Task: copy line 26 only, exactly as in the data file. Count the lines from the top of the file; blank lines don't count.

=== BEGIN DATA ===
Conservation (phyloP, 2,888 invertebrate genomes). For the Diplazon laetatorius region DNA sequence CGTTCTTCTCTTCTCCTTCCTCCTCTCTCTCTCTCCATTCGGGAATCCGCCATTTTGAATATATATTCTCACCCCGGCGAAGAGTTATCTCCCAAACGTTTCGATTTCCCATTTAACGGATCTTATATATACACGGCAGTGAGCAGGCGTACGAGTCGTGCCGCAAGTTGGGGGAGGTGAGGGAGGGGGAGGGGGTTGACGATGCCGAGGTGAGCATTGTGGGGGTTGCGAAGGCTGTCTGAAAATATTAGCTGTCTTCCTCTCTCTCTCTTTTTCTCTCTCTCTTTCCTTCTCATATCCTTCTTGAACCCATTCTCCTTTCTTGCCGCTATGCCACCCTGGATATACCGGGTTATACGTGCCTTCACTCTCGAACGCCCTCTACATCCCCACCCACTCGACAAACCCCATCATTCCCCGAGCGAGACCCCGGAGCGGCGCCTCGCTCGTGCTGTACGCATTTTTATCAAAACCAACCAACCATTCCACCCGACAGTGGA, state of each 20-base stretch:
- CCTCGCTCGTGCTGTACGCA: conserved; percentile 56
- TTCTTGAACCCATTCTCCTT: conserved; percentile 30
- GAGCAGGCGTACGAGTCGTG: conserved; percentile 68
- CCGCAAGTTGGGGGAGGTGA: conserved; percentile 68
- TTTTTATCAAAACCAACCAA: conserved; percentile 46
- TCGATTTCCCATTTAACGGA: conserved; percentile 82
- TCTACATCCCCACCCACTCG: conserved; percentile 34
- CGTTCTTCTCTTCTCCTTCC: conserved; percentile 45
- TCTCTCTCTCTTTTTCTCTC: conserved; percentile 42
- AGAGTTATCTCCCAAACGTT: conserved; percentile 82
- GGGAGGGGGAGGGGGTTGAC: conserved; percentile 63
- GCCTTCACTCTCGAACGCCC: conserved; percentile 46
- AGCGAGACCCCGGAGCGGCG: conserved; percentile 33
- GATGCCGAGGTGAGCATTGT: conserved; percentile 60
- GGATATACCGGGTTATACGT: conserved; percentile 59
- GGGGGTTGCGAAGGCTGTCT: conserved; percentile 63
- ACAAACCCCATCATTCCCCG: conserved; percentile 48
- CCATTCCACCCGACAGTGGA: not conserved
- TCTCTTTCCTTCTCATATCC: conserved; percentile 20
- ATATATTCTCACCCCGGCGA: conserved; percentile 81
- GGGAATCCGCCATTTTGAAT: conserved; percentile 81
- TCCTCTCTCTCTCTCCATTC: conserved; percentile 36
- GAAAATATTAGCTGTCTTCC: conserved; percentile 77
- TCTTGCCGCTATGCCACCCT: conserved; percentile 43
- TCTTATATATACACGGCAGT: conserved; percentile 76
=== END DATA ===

- TCTTATATATACACGGCAGT: conserved; percentile 76